Sign up for a jeep tour to explore parts of the island that are usually off limits.
Affectionately known as Gib or The Rock, Gibraltar is a little slice of Britain in the Mediterranean. And, just like the motherland, it’s a small stretch of land with a lot to offer. The history here is largely military-related – you’ll find Nelson’s anchorage where the body of Nelson was brought back to land after the Battle of Trafalgar, and the Parson’s Lodge Battery that dates back to 1875. Elsewhere, wildlife steals the show. Check out the cheeky Barbary apes or go whale-watching in the Strait.
Explore the Rock’s famous attractions like the Moorish Castle and the fascinating Gibraltar Museum, where you can learn about the island’s role in the World Wars as well as its prehistory.
Inside the Rock, you’ll find more miles of road than on the outside. Check out the Great Siege Tunnels and St Michael’s Cave.
Palma. Think leafy boulevards that echo with the stilettos of stylish shoppers. Tiny tapas bars tucked down narrow sidestreets. Architectural gold hidden in the historic quarter. With its trademark cathedral dominating the skyline, cosmopolitan Palma never fails to impress.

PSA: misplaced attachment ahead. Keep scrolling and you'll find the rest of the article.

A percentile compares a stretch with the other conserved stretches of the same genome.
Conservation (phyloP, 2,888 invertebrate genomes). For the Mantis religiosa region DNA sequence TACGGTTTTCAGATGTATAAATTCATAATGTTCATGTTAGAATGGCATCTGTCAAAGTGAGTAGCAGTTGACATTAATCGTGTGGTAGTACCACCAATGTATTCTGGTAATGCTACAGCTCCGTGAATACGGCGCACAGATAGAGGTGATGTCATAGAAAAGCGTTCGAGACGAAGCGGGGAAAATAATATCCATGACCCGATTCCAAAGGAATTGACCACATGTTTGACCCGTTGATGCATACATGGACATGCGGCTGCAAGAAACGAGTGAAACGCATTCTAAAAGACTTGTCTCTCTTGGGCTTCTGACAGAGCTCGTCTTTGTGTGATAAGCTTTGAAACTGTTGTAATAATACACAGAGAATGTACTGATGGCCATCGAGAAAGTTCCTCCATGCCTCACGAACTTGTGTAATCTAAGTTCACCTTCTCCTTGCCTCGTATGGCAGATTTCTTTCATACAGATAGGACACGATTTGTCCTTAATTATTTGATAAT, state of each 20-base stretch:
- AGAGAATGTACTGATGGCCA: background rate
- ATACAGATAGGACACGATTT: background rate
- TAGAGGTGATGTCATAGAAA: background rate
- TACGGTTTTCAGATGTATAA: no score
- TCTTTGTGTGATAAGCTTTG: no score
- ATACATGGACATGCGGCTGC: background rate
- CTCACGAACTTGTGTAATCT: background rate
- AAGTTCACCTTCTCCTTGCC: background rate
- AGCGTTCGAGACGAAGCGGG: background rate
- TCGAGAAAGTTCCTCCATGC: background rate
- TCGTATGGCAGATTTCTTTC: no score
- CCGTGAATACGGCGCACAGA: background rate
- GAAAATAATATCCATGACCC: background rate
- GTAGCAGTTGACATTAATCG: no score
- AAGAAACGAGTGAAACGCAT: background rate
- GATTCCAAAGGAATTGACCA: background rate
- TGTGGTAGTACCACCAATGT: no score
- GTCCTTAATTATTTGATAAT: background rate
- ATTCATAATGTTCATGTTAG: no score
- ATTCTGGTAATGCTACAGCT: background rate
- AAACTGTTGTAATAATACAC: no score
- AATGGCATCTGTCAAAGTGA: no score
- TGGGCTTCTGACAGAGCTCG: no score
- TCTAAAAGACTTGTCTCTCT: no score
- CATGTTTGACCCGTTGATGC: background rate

Spend some time exploring the city, clicking snaps of the 14th-century Bellver Castle, browsing the boutiques and tasting tapas in the authentic bars that barnacle the backstreets
Love to shop? Then make a beeline for Inca, the island’s biggest street market, which opens every Thursday.
Don’t miss out on one last amazing view when you leave the city. When the ship departs after dark, make sure you’re out on deck to enjoy the unforgettable sight of Palma Cathedral magically lit up.
As your ship cruises into Valletta, a magical skyline of soaring steeples and bulbous church domes rises to greet you. This is Malta's quintessential capital, a captivating city steeped in history.
Stroll the colourful streets of Valletta, taking in sights like the Grandmaster's Palace, the House of Parliament and Castille Palace.
Visit Mdina, the island's old capital. It's an impressive walled city dripping in Medieval and Baroque architecture. They call it the Silent City because cars are forbidden. Carriage-laden horses trotting through the streets and the gentle chatter of Mdina's inhabitants are the only sounds likely to pierce the sleepy calm.
Take a boat ride to the spellbinding Blue Grotto, an impressive 50 metre-deep cave.
Sit back and relax on a boat trip around Valletta’s two natural harbours. The waters here have seen their fair share of naval action, standing by as both Napoleon and Nelson staked their claims to them.
Old shakes hands with new in Crete’s capital. The city’s taken on a vibrant, cosmopolitan air and brims with pavement cafés, bars and sleek boutiques. But peek into the backstreets and traditional life drifts gently by.